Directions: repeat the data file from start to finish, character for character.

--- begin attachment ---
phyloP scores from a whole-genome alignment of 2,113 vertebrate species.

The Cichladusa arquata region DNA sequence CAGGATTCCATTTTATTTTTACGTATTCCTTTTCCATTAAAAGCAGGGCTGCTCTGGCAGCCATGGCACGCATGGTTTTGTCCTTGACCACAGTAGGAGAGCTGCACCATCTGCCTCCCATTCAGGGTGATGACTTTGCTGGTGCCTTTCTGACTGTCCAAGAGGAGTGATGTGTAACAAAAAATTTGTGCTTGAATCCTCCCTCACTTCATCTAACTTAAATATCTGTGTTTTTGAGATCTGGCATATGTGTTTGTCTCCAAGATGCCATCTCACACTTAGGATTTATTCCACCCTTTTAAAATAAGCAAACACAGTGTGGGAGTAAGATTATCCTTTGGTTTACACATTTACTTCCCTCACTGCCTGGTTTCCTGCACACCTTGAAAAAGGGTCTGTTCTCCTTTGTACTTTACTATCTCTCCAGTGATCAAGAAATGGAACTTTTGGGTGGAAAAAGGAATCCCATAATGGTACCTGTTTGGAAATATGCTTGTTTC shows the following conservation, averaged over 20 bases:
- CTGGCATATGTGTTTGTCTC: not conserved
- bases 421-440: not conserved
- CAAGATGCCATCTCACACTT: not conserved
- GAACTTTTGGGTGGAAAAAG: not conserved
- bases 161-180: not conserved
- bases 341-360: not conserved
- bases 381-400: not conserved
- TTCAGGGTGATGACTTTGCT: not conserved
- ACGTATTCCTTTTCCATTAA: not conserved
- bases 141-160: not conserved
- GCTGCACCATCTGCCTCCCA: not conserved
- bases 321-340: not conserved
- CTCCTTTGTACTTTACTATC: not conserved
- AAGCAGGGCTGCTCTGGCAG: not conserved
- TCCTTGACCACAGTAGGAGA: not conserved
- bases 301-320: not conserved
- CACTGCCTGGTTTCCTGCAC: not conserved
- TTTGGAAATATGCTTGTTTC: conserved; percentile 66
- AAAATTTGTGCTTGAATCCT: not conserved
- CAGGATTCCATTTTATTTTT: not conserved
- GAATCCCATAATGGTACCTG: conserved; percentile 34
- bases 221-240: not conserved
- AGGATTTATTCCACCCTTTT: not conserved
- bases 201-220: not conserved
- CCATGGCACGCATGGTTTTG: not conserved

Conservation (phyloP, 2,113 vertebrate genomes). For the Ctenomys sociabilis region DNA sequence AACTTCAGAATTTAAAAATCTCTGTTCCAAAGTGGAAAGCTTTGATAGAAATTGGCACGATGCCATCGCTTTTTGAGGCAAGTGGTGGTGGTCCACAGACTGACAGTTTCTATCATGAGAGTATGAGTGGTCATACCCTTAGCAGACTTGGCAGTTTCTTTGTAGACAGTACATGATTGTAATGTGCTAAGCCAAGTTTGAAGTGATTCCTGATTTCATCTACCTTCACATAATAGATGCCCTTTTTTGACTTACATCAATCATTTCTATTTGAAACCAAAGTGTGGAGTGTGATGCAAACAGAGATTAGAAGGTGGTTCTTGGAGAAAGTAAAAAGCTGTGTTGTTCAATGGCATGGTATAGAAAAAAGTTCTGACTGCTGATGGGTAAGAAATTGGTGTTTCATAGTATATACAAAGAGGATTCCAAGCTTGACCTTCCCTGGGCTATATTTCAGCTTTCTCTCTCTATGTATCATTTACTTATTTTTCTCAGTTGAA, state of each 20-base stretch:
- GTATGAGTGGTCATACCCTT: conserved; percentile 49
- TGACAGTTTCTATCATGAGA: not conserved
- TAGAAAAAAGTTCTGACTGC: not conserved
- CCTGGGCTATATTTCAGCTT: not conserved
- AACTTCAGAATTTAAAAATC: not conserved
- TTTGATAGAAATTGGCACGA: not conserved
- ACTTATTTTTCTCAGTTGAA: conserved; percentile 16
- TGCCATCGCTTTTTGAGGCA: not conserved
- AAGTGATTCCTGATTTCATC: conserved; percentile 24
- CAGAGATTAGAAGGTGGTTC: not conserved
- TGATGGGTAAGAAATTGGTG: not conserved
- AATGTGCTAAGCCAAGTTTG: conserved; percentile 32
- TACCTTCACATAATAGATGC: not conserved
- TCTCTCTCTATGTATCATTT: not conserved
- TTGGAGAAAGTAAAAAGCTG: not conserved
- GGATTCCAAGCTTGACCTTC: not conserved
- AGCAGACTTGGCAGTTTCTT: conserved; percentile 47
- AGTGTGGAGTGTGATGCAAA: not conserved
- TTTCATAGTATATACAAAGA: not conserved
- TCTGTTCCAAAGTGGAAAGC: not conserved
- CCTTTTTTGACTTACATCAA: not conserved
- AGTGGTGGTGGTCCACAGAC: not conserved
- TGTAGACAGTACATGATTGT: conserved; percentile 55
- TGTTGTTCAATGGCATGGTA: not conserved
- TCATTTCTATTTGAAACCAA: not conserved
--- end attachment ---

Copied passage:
phyloP scores from a whole-genome alignment of 2,113 vertebrate species.

The Cichladusa arquata region DNA sequence CAGGATTCCATTTTATTTTTACGTATTCCTTTTCCATTAAAAGCAGGGCTGCTCTGGCAGCCATGGCACGCATGGTTTTGTCCTTGACCACAGTAGGAGAGCTGCACCATCTGCCTCCCATTCAGGGTGATGACTTTGCTGGTGCCTTTCTGACTGTCCAAGAGGAGTGATGTGTAACAAAAAATTTGTGCTTGAATCCTCCCTCACTTCATCTAACTTAAATATCTGTGTTTTTGAGATCTGGCATATGTGTTTGTCTCCAAGATGCCATCTCACACTTAGGATTTATTCCACCCTTTTAAAATAAGCAAACACAGTGTGGGAGTAAGATTATCCTTTGGTTTACACATTTACTTCCCTCACTGCCTGGTTTCCTGCACACCTTGAAAAAGGGTCTGTTCTCCTTTGTACTTTACTATCTCTCCAGTGATCAAGAAATGGAACTTTTGGGTGGAAAAAGGAATCCCATAATGGTACCTGTTTGGAAATATGCTTGTTTC shows the following conservation, averaged over 20 bases:
- CTGGCATATGTGTTTGTCTC: not conserved
- bases 421-440: not conserved
- CAAGATGCCATCTCACACTT: not conserved
- GAACTTTTGGGTGGAAAAAG: not conserved
- bases 161-180: not conserved
- bases 341-360: not conserved
- bases 381-400: not conserved
- TTCAGGGTGATGACTTTGCT: not conserved
- ACGTATTCCTTTTCCATTAA: not conserved
- bases 141-160: not conserved
- GCTGCACCATCTGCCTCCCA: not conserved
- bases 321-340: not conserved
- CTCCTTTGTACTTTACTATC: not conserved
- AAGCAGGGCTGCTCTGGCAG: not conserved
- TCCTTGACCACAGTAGGAGA: not conserved
- bases 301-320: not conserved
- CACTGCCTGGTTTCCTGCAC: not conserved
- TTTGGAAATATGCTTGTTTC: conserved; percentile 66
- AAAATTTGTGCTTGAATCCT: not conserved
- CAGGATTCCATTTTATTTTT: not conserved
- GAATCCCATAATGGTACCTG: conserved; percentile 34
- bases 221-240: not conserved
- AGGATTTATTCCACCCTTTT: not conserved
- bases 201-220: not conserved
- CCATGGCACGCATGGTTTTG: not conserved

Conservation (phyloP, 2,113 vertebrate genomes). For the Ctenomys sociabilis region DNA sequence AACTTCAGAATTTAAAAATCTCTGTTCCAAAGTGGAAAGCTTTGATAGAAATTGGCACGATGCCATCGCTTTTTGAGGCAAGTGGTGGTGGTCCACAGACTGACAGTTTCTATCATGAGAGTATGAGTGGTCATACCCTTAGCAGACTTGGCAGTTTCTTTGTAGACAGTACATGATTGTAATGTGCTAAGCCAAGTTTGAAGTGATTCCTGATTTCATCTACCTTCACATAATAGATGCCCTTTTTTGACTTACATCAATCATTTCTATTTGAAACCAAAGTGTGGAGTGTGATGCAAACAGAGATTAGAAGGTGGTTCTTGGAGAAAGTAAAAAGCTGTGTTGTTCAATGGCATGGTATAGAAAAAAGTTCTGACTGCTGATGGGTAAGAAATTGGTGTTTCATAGTATATACAAAGAGGATTCCAAGCTTGACCTTCCCTGGGCTATATTTCAGCTTTCTCTCTCTATGTATCATTTACTTATTTTTCTCAGTTGAA, state of each 20-base stretch:
- GTATGAGTGGTCATACCCTT: conserved; percentile 49
- TGACAGTTTCTATCATGAGA: not conserved
- TAGAAAAAAGTTCTGACTGC: not conserved
- CCTGGGCTATATTTCAGCTT: not conserved
- AACTTCAGAATTTAAAAATC: not conserved
- TTTGATAGAAATTGGCACGA: not conserved
- ACTTATTTTTCTCAGTTGAA: conserved; percentile 16
- TGCCATCGCTTTTTGAGGCA: not conserved
- AAGTGATTCCTGATTTCATC: conserved; percentile 24
- CAGAGATTAGAAGGTGGTTC: not conserved
- TGATGGGTAAGAAATTGGTG: not conserved
- AATGTGCTAAGCCAAGTTTG: conserved; percentile 32
- TACCTTCACATAATAGATGC: not conserved
- TCTCTCTCTATGTATCATTT: not conserved
- TTGGAGAAAGTAAAAAGCTG: not conserved
- GGATTCCAAGCTTGACCTTC: not conserved
- AGCAGACTTGGCAGTTTCTT: conserved; percentile 47
- AGTGTGGAGTGTGATGCAAA: not conserved
- TTTCATAGTATATACAAAGA: not conserved
- TCTGTTCCAAAGTGGAAAGC: not conserved
- CCTTTTTTGACTTACATCAA: not conserved
- AGTGGTGGTGGTCCACAGAC: not conserved
- TGTAGACAGTACATGATTGT: conserved; percentile 55
- TGTTGTTCAATGGCATGGTA: not conserved
- TCATTTCTATTTGAAACCAA: not conserved